THE ailing euro yesterday plunged to its lowest value yet against the dollar.
The value of the embattled single currency, which tumbled to 86.9 cents, has now fallen by 25 per cent since its launch 20 months ago when it was worth $1.17.
It has fallen by a similar amount against the pound and closed yesterday at 60.4p compared with 70.4p at the launch.
Analysts said that a combination of factors was undermining the euro: Slower growth in the 11-nation euro zone compared to the United States, social unrest in France, bets by currency traders earlier this year that the euro would recover and signs that German politicians might be happy for it to stay weak to boost exports.
'It's another case of euro- optimism being dashed by events,' said Tony Norfield, a currency economist at ABN Amro in London.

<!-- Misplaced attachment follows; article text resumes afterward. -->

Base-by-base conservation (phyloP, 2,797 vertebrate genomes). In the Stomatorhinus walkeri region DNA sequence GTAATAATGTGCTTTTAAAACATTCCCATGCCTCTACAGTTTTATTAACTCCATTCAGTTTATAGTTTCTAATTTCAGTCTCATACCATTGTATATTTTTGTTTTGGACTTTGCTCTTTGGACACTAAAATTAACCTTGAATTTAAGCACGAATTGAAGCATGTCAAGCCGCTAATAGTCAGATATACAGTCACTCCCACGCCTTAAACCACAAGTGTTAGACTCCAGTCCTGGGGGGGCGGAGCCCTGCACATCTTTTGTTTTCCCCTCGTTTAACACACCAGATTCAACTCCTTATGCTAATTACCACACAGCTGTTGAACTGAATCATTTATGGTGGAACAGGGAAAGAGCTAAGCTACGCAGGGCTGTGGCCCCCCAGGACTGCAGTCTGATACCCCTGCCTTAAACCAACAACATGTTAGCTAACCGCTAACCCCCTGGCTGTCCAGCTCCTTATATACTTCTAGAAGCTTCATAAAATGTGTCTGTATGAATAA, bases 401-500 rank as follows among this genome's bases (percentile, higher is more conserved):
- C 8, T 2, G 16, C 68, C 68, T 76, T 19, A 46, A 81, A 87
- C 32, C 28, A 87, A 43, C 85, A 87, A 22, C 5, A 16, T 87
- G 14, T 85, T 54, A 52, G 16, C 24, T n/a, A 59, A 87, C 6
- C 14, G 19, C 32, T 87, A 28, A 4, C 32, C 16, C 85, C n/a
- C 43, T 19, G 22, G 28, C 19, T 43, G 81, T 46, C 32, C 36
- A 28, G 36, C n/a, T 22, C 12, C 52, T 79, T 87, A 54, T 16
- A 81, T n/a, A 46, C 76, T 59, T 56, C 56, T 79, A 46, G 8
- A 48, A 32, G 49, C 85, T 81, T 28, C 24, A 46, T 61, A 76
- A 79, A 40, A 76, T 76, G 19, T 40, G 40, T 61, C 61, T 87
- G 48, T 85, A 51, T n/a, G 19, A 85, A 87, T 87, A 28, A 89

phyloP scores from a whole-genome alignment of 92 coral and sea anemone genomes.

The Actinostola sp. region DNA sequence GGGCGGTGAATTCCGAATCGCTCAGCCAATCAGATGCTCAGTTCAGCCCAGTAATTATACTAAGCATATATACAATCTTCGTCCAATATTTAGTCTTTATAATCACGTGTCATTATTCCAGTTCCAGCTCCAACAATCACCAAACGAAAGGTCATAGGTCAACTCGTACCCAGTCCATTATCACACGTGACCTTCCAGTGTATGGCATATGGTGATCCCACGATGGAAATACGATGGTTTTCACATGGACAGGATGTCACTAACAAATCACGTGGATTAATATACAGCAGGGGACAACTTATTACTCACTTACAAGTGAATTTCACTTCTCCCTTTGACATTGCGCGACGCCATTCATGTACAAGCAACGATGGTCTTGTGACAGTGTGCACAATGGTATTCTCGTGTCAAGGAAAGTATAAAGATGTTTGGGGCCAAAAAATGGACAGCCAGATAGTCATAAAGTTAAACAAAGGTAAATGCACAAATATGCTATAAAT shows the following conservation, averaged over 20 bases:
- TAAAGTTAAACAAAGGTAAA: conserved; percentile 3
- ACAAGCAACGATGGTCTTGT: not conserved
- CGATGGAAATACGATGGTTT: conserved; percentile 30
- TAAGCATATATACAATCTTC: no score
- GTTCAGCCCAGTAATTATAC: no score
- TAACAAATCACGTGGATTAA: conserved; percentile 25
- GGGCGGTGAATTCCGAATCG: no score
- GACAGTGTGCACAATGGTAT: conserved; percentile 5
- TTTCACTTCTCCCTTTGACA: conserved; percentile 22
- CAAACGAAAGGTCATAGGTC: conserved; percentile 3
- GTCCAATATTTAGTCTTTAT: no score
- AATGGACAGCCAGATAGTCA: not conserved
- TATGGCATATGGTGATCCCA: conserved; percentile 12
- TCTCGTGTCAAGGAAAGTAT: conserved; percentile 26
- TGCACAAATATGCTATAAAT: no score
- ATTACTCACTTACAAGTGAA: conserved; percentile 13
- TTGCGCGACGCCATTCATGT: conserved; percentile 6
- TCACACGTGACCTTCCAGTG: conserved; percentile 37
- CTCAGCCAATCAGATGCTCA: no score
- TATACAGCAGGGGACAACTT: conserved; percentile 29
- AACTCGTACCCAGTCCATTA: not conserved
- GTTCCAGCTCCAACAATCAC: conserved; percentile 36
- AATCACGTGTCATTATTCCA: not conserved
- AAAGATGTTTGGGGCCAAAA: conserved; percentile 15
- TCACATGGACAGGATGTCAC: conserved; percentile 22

The latest slide came despite signs that the German economy, Europe's largest, is growing strongly with the number out of work at a five-year low.
However, stronger than expected American productivity figures once again underlined the difference between the powerful U.S. economy and the slower recovery in the eurozone.
Market watchers are warning that the euro could fall even further. 'For the next couple of months, upward movement is unlikely and 85 cents seems quite likely,' said Michael Lewis, a senior economist with Deutsche Bank.
The euro's plunge was accelerated when Germany's Chancellor Schroeder said in a speech on Tuesday that a weak euro was good for exports.
'The current eurodollar rate is more of a reason to be happy than …